Your feedback and responses are critical for our work shaping the festival in the future. We would love it if you could take our three minute audience survey for the chance to receive a copy of ART+CLIMATE=CHANGE: THE BOOK. This beautiful hard-cover book was produced following the inaugural ART+CLIMATE=CHANGE festival in 2015.
Although the official festival dates are over, there are plenty of exhibitions still open around the city. Don't miss the chance to see these works before they close.
Heather Hesterman, Lake Mungo, 'evidence of water,' 2016. Digital print, dimensions variable, courtesy the artist
Flowis a peculiar type of motion; what water does when ice sheets melt; what makes rivers etch the earth over eons; humanity’s movement from the past into the future. Flow invites us to witness the ecological present while hearing the call of our common ecological future.
Angela Tiatia, Lick, 2015, single channel high definition video, 6 minutes, 33 seconds, 16:9, colour, sound, edition of 8
Time and Tide is a curated intermedia exhibition in which participating artists of diverse experiences contemplate the impacts of climate change as observable reality within environment, culture, migration, and politics. Artists communicate their observations, stories and experiences to influence change against the most significant global threat we face today. The participating artists enlighten with diverse perspectives sharing their observations of climate change from Indigenous and non-Indigenous Australian communities, Pacific Islands, India, urban Australia and globally.
Kristin Headlam, Lulled in the Flowers, 2001, oil on canvas, 76 x 152cm
All landscape painting reflects, to a greater or lesser degree, the climates of the land depicted. From the pastoral splendour in Michael Shannon’s expansive view of Mount Ida in Central Victoria, to the urbane elegance of Kristin Headlam’s glimpse of an intimate corner of Melbourne’s Botanic Gardens, Land, Rain and Sun is curated by Charles Nodrum with commentary by climate scientists Dr Joelle Gergis and Dr Penny Whetton.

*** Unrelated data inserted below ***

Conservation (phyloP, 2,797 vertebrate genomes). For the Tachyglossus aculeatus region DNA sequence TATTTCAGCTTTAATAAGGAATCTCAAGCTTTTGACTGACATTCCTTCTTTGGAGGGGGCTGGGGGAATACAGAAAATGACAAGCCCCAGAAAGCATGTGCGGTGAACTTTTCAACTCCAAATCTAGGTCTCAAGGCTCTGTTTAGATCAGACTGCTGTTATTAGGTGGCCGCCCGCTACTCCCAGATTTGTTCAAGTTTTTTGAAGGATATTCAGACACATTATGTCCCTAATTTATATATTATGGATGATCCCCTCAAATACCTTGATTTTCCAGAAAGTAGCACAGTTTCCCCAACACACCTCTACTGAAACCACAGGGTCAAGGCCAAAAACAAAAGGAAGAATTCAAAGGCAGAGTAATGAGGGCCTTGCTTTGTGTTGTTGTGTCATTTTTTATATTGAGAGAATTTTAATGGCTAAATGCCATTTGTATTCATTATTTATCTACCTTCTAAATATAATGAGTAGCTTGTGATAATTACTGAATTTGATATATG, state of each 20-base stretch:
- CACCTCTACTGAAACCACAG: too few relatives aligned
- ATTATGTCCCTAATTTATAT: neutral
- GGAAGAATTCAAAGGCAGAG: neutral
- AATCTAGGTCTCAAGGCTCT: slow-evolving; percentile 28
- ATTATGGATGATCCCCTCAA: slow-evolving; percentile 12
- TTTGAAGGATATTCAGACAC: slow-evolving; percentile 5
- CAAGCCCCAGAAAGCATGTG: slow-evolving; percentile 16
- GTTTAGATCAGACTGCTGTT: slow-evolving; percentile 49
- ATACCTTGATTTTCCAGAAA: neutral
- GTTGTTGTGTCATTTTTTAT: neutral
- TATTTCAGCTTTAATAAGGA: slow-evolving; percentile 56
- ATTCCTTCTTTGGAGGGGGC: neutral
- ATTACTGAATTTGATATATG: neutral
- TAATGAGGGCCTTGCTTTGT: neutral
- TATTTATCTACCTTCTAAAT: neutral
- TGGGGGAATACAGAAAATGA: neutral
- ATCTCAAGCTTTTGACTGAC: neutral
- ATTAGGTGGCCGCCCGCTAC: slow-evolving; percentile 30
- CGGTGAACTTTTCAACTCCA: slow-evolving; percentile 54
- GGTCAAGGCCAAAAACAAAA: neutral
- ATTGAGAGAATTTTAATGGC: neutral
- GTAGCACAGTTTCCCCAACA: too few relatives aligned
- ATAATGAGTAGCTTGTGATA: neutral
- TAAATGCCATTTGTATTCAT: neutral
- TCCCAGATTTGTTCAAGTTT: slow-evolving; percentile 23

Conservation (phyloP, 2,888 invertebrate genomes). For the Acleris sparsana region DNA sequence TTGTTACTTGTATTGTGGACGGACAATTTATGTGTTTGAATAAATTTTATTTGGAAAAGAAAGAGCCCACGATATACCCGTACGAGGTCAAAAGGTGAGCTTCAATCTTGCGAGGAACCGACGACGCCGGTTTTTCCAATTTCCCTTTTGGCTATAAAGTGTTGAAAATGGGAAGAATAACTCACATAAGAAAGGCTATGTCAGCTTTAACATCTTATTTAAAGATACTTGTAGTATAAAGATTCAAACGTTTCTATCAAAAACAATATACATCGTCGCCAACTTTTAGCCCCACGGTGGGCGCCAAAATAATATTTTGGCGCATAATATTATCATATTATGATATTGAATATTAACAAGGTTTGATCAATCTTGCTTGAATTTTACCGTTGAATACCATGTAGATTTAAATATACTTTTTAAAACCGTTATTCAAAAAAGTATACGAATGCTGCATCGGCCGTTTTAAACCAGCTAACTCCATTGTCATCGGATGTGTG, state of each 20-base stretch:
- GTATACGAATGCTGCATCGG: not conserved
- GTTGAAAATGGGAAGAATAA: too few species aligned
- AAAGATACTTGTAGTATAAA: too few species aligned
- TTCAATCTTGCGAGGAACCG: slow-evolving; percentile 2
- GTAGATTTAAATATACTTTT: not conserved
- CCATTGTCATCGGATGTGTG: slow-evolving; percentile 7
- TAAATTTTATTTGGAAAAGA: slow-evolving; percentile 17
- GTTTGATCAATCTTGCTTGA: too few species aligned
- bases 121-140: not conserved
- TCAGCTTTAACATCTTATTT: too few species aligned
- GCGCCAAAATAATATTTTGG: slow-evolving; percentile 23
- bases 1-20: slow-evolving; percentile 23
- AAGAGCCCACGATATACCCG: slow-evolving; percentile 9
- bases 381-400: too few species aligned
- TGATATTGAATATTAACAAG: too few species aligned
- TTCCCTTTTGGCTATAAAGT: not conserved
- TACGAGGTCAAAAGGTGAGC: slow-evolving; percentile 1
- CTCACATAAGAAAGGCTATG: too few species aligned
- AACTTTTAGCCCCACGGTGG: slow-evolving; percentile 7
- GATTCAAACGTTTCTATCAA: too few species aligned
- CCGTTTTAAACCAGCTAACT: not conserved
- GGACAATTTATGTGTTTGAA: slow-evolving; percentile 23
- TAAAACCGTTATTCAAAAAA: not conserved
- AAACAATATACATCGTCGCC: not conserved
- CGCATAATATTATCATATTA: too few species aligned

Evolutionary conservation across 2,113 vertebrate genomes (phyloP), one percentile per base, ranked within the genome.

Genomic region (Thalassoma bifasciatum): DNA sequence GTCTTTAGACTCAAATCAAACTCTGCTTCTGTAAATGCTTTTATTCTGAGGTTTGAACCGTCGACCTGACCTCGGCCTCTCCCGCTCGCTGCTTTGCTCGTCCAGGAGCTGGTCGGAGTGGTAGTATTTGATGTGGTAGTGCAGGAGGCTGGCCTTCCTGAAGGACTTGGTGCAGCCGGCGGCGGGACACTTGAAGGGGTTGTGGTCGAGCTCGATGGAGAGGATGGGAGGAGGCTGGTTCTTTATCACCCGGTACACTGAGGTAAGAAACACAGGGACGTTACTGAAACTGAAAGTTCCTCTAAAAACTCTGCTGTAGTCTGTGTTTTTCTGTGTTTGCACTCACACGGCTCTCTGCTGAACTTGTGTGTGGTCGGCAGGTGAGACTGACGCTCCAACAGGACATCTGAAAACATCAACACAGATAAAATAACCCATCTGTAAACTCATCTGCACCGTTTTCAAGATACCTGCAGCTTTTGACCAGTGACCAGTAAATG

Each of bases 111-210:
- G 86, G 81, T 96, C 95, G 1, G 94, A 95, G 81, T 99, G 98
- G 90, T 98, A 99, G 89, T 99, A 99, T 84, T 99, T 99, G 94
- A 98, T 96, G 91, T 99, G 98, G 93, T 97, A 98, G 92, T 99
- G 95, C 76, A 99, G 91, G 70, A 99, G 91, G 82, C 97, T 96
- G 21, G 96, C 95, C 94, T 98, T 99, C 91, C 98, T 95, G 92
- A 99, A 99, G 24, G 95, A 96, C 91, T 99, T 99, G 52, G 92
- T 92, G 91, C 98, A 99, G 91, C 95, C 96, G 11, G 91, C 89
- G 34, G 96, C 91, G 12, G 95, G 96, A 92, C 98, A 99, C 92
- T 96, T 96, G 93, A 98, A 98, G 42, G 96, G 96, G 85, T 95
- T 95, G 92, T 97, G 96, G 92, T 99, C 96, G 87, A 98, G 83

Murray Fredericks, Mirror 11, 2017
digital pigment print on cotton rag
120 x 155 cm
In Vanity, artist Murray Fredericks commences a new cycle in his 14-year Salt project with his latest series of abstract photographic landscapes from Lake Eyre – Kati Thanda. In this exhibition Fredericks interrupts his boundless, ethereal horizons through the intervention of mirrors, examining notions of narcissism and the human condition in the age of the Anthropocene.
Porous Borders, Impermeable Boundaries 2017 (detail)
hemp, wool, natural dyes, sand
360 x 130 x 38 cm
Photograph: Matthew Stanton
In Habitus, Rebecca Mayo reflects on the history of the Heide site to create imagery for a series of cloth sandbags. Printed with dyes made from indigenous and introduced plants gathered locally by the artist, they are stacked to form a wall in the exhibition space, symbolising the crisis point of climate change and highlighting the cumulative impact of everyday and habitual activities. View the online catalogue here.
We are grateful for the support of the City of Melbourne, and are pleased to share with you a message about the City's commitment to climate change action.
City of Melbourne is committed to climate change action. The City has taken many actions to adapt and mitigate climate change and has been recognised for its leadership in responding to both. We are working with the community to ensure Melbourne proactively deals with climate change through different strategies and programs across energy, biodiversity, waste, water management, events and the arts.
The City became carbon neutral in 2012 and we have set an ambitious target for Melbourne to become a carbon neutral city by 2020. A key component of this strategy is sourcing more electricity from renewable energy. The City has set a target to source 25 per cent of the municipality’s electricity from renewables by 2018.
We want Melbourne to prosper and thrive and continue to be a global leader in climate change adaptation. Our refreshed Climate Change Adaptation Strategy provides updated direction on how we plan, prepare for and respond to the impacts of climate change.
This strategy has five goals and 30 actions to help guide how we work to deliver, partner and advocate for effective climate change adaptation in Melbourne. It will enhance Melbourne’s reputation as a leader in climate change adaptation by detailing how we will increase existing efforts and implement new actions to work towards our vision of a city that is adapting well to climate change.
We acknowledge the Traditional Owners of the land on which ART+CLIMATE=CHANGE 2017 takes place and pay our respects to their Elders, past, present, & future. We also acknowledge the invaluable artistic and cultural legacy of Australia’s Indigenous peoples, who over many thousands of years have engaged with the natural world and its forces through their art, and who have been sustainable stewards of this land.